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Matthew 5:21 Morality

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This is about morality. It includes murder, adultery, divorce, oaths, doing more than asked, turning the other cheek, and loving your enemies.

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Matthew 5:21-48

Morality: Murder

21. “This is a tremendous statement! It means that if you are angry with your brother, you are a murderer!” (McGee, J. Vernon, Thru the Bible: Volume IV. [Nashville: Thomas Nelson, 1983], 32)

22. “Anger is such a foolish thing. It makes us destroyers instead of builders. It robs us of freedom and makes us prisoners. To hate someone is to commit murder in our heats (1 John 3:15).” (Wiersbe, Warren W, The Bible Exposition Commentary New Testament Volume 1 Matthew-Galatians. [Colorado Springs: David C Cook, 2004], 23)

Raca! “Lit. ‘Empty-headed!’ Jesus suggests that verbal abuse stems from the same sinful motives (anger and hatred) that ultimately lead to murder.” (MacArthur, John, The MacArthur Bible Commentary. [Nashville, Thomas Nelson Inc., 2005], 1131)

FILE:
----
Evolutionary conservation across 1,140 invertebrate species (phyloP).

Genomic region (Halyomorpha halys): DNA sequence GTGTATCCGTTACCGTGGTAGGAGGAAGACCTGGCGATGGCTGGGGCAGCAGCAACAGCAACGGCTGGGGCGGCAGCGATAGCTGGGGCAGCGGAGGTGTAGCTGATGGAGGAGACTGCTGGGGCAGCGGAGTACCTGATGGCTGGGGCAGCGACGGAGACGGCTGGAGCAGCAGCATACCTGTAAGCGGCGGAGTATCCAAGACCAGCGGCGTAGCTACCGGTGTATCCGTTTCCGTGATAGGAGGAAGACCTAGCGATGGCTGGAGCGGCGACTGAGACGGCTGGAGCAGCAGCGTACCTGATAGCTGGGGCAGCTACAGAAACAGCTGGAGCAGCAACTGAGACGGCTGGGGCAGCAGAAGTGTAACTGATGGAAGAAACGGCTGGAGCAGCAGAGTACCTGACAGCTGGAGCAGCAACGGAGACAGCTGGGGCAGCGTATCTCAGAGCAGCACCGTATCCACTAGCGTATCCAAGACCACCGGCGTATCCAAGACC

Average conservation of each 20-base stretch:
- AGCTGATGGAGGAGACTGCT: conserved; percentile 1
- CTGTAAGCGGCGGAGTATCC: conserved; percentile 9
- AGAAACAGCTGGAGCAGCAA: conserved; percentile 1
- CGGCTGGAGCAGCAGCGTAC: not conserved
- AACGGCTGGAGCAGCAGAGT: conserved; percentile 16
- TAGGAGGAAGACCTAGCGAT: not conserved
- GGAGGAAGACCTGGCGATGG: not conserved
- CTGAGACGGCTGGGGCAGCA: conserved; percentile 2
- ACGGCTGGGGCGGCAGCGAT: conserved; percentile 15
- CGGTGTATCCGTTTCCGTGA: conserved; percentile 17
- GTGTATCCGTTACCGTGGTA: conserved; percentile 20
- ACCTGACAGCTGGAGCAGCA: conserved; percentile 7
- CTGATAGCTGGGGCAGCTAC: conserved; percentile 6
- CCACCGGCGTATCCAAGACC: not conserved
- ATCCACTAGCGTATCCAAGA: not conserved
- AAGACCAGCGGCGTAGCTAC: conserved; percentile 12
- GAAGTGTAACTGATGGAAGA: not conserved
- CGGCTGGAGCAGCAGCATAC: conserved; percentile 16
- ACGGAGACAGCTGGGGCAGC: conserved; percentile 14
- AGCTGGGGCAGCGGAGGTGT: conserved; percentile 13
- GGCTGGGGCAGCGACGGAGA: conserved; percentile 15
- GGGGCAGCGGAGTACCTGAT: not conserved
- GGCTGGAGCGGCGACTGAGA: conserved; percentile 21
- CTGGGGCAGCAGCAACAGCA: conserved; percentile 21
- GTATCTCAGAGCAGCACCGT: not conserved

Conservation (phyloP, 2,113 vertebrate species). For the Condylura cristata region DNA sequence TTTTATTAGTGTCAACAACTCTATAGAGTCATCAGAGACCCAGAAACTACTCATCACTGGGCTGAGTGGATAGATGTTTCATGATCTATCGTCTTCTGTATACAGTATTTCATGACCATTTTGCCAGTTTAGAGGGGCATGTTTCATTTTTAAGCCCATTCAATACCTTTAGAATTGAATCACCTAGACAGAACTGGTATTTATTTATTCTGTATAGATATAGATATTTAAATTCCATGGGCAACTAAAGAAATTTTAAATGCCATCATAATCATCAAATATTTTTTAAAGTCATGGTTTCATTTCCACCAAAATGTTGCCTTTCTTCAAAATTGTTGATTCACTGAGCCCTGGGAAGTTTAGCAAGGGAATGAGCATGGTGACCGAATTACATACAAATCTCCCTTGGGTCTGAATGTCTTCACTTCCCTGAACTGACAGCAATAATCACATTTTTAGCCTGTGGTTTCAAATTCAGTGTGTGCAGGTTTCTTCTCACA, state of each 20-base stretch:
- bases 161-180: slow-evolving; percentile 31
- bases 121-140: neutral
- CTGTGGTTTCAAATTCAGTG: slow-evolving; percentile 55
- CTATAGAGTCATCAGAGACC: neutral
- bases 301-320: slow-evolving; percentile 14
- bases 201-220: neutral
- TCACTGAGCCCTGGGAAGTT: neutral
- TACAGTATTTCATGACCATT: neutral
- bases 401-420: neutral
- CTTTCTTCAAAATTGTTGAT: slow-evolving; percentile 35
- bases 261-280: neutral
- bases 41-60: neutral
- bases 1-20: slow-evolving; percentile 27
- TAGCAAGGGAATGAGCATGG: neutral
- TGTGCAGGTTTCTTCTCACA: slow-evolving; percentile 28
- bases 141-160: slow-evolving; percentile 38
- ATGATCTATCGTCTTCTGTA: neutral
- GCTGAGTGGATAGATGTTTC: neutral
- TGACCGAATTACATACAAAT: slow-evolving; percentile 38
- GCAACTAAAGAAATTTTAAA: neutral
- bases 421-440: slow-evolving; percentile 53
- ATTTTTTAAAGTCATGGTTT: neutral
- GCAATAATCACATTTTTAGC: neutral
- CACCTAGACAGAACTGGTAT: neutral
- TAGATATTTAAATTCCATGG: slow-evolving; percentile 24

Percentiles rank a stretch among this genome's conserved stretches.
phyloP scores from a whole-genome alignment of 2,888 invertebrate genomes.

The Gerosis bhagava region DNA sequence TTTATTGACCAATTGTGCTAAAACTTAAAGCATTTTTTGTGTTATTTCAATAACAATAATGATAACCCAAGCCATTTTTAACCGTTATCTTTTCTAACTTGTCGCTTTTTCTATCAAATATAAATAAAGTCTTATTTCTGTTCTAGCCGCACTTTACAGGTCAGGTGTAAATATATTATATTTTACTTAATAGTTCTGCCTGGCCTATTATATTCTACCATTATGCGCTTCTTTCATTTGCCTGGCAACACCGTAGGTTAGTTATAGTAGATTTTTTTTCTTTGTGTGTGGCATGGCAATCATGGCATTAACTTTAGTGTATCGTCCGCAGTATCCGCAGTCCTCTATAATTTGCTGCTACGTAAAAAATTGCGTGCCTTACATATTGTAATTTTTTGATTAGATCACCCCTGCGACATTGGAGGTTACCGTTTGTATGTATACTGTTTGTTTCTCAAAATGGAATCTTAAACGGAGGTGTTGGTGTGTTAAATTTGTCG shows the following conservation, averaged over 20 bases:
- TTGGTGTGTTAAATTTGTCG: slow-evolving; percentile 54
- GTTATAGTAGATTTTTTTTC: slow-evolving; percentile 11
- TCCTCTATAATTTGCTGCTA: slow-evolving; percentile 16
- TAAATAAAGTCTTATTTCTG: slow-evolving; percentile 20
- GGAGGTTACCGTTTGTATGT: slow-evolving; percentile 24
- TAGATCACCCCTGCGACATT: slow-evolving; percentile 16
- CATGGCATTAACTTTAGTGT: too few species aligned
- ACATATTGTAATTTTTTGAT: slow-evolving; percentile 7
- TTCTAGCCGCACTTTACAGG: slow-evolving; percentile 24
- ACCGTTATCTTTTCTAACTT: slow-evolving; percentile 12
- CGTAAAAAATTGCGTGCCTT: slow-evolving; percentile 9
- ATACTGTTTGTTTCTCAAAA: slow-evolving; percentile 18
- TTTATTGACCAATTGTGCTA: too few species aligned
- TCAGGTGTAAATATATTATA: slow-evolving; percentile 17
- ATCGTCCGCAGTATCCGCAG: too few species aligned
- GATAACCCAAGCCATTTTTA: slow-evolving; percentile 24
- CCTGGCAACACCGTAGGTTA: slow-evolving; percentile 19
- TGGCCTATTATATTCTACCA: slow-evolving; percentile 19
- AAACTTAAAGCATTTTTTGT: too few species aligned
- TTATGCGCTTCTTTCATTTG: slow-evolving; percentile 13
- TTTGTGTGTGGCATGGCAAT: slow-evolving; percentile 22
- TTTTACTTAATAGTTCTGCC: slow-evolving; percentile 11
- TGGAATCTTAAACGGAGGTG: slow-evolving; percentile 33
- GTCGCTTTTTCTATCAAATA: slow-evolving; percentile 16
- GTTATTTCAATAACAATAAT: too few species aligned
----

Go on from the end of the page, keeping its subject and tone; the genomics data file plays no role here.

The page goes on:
“Those who call someone a ‘fool’ commit a sin. This word (moros) carries overtones of immorality and godlessness was well as idiocy.” (Blomberg, Craig L., The New American Commentary, Volume 22, Matthew [Nashville: Broadman Press], 107)

23. Jesus “envisages a worshiper who is called to place interpersonal reconciliation above correct ritual.” (Bloomberg, 107)

24. “Sinful anger must be faced honestly and must be confessed to God as sin. We must go to our brother and get the matter settled and we must do it quickly.” (Wiersbe, 23)

25. “Jesus calls for reconciliation to be sought eagerly, aggressively, and quickly—even if it involves self-sacrifice. It is better to be wronged than to allow a dispute between brethren to dishonor Christ (1 Corinthians 6:7).” (MacArthur, 1131)

“Prison refers to debtor’s prison, where the person could work to earn back what he had defrauded.” (MacArthur, 1131)